You can also use peering to resolve records in private DNS zones. For more information, see Azure DNS Private Resolver endpoints and rulesets.

Verify Azure DNS resolution

Check that DNS settings for your virtual networks are set to Default (Azure-provided).

  1. Search for Virtual networks and select the first Vnet. For example: myeastvnet.

  2. Under Settings, select DNS servers and verify that Default (Azure-provided) is chosen.

  3. Select the next Vnet (ex: mywestvnet) and verify that Default (Azure-provided) is chosen.


    Custom DNS settings can also be made to work, but this is not in scope for the current scenario.

  4. Search for Private DNS zones and select your private zone name. For example: azure.contoso.com.

  5. Create a test record in the zone by selecting + Record set and adding a new A record. For example: test.

    Create a test A record

  6. Open a command prompt using an on-premises client and use nslookup to look up your test record using the first private resolver IP address that you wrote down (ex: See the following example:

    nslookup test.azure.contoso.com

    The query should return the IP address that you assigned to your test record. Results of nslookup - east

  7. Repeat this nslookup query using the IP address that you wrote down for the second private resolver (ex:

    Results of nslookup - west


    If DNS resolution for the private zone is not working, check that your on-premises links to the Azure Vnets are connected.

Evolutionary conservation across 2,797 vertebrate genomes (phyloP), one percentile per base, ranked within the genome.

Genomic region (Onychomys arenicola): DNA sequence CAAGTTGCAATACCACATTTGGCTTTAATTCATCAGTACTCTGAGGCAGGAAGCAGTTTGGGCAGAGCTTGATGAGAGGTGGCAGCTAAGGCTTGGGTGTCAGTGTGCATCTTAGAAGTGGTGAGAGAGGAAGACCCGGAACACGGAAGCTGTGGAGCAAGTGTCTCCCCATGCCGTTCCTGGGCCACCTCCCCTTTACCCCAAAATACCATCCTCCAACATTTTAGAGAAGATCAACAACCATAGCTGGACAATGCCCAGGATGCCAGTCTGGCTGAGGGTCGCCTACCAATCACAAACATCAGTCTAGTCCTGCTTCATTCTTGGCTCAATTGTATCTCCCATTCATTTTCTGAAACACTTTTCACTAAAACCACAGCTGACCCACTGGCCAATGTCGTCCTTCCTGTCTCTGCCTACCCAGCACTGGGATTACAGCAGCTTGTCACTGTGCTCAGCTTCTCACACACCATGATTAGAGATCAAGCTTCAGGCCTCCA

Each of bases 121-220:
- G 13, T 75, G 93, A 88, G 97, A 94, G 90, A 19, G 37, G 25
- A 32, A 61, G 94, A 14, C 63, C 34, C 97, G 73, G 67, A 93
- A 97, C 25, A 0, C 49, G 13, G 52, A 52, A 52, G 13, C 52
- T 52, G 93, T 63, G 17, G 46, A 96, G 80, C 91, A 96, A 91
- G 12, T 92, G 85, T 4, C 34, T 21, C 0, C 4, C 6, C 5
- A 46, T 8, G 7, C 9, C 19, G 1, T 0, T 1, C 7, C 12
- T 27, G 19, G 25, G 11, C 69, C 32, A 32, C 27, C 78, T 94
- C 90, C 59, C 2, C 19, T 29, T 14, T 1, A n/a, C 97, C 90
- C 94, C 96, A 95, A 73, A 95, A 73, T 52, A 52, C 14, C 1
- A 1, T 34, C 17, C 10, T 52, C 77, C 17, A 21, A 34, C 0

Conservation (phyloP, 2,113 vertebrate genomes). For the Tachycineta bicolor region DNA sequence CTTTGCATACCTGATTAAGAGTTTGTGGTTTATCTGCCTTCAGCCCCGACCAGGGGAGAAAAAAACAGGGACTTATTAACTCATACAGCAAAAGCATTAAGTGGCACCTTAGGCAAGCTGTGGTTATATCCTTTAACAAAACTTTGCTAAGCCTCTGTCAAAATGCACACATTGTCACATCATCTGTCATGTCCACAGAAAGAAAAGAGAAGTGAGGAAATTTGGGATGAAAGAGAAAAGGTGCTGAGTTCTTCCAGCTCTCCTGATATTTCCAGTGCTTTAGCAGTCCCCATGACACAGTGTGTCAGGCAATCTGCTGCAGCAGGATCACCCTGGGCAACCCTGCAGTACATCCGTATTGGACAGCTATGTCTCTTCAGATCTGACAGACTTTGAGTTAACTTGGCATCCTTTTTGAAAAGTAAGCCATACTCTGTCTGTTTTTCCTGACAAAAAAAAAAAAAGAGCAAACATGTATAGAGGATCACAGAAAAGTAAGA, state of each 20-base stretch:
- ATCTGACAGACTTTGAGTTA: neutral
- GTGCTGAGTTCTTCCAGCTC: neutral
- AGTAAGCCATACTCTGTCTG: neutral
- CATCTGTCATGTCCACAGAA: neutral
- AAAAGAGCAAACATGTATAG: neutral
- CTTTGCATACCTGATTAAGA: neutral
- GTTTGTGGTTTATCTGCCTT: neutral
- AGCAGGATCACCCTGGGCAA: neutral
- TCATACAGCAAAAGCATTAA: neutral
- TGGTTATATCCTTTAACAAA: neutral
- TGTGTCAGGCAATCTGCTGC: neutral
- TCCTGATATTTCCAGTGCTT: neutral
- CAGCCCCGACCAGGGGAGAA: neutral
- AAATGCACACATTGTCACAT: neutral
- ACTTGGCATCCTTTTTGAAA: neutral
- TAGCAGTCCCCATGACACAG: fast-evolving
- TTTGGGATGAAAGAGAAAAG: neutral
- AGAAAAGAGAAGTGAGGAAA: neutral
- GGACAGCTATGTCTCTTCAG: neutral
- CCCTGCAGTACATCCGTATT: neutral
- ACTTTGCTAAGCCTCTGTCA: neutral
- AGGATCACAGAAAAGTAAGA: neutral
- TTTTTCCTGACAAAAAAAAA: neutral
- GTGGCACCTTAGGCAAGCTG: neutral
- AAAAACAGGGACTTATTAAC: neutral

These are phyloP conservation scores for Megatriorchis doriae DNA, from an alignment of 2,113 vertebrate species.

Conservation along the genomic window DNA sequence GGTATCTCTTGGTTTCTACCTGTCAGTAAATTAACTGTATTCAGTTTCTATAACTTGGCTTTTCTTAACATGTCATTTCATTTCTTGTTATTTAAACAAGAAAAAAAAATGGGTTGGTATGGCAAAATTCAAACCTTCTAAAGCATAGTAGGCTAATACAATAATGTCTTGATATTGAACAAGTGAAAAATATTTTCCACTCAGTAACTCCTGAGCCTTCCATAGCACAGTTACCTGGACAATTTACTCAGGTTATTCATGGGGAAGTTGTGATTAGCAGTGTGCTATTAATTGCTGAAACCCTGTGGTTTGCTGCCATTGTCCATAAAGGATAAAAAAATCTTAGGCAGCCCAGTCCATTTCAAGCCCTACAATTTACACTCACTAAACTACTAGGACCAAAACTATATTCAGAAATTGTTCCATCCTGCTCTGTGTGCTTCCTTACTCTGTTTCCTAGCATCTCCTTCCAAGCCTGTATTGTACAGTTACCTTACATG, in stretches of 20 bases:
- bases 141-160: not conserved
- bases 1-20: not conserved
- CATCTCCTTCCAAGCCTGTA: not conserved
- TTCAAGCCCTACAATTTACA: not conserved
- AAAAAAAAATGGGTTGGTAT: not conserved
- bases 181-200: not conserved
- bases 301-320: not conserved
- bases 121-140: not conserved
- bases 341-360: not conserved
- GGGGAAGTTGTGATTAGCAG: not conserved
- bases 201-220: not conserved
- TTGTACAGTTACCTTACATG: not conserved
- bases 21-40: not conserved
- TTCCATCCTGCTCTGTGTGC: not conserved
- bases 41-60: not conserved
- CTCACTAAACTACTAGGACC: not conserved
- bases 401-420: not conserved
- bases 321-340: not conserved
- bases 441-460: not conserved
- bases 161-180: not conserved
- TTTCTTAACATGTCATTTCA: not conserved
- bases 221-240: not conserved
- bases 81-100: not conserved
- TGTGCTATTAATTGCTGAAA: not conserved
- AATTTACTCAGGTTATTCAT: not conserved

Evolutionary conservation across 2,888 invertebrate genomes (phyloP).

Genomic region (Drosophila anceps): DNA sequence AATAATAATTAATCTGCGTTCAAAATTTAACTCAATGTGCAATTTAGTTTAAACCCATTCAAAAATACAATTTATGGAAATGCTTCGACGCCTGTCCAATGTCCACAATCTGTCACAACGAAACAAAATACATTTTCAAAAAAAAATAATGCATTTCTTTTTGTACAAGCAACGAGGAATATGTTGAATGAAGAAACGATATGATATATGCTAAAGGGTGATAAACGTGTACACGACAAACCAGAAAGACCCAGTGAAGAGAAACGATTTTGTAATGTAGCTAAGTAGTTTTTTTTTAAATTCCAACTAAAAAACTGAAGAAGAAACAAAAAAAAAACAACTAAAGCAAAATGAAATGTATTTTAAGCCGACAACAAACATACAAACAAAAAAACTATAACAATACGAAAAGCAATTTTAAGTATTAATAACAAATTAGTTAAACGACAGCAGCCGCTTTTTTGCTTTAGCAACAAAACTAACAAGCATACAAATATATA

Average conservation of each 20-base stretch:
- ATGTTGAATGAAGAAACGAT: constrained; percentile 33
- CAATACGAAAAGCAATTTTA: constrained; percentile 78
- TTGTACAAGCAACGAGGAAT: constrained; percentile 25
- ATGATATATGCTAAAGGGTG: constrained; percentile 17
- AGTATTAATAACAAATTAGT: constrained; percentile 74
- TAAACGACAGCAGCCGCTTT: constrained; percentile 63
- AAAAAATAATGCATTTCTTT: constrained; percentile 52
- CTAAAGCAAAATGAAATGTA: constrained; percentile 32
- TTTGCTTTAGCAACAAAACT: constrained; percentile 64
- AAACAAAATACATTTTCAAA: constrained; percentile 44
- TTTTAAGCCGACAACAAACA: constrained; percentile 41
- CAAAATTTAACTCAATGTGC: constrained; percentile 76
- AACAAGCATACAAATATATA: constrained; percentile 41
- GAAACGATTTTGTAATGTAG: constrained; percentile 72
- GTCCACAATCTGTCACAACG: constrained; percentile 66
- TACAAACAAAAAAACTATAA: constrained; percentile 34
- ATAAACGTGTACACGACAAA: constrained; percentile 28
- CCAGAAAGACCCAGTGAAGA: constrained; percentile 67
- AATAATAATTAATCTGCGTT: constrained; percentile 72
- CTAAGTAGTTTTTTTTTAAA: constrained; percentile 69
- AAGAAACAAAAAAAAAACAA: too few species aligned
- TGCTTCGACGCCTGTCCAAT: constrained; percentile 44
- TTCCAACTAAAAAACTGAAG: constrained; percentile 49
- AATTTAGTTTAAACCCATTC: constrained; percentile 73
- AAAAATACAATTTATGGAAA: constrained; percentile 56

Configure on-premises DNS forwarding

Now that DNS resolution is working from on-premises to Azure using two different Azure DNS Private Resolvers, we can configure forwarding to use both of these addresses. This will enable redundancy in case one of the connections to Azure is interrupted. The procedure to configure forwarders will depend on the type of DNS server that you're using. The following example uses a Windows Server that is running the DNS Server role service and has an IP address of


The DNS server that you use to configure forwarding should be a server that client devices on your network will use for DNS resolution. If the server you're configuring is not the default, you'll need to query it's IP address directly (ex: nslookup test.azure.contoso.com after forwarding is configured.

  1. Open an elevated Windows PowerShell prompt and issue the following command. Replace azure.contoso.com with the name of your private zone, and replace the IP addresses below with the IP addresses of your private resolvers.

    Add-DnsServerConditionalForwarderZone -Name "azure.contoso.com" -MasterServers,
  2. If preferred, you can also use the DNS console to enter conditional forwarders. See the following example:

    View DNS forwarders

  3. Now that forwarding is in place, issue the same DNS query that you used in the previous procedure. However, this time don't enter a destination IP address for the query. The query will use the client's default DNS server.

    Results of nslookup

Demonstrate resiliency (optional)

You can now demonstrate that DNS resolution works when one of the connections is broken.

  1. Interrupt connectivity from on-premises to one of your Vnets by disabling or disconnecting the interface. Verify that the connection doesn't automatically reconnect on-demand.

  2. Run the nslookup query using the private resolver from the Vnet that is no longer connected and verify that it fails (see below).

  3. Run the nslookup query using your default DNS server (configured with forwarders) and verify it still works due to the redundancy you enabled.

    Results of nslookup - failover

Next steps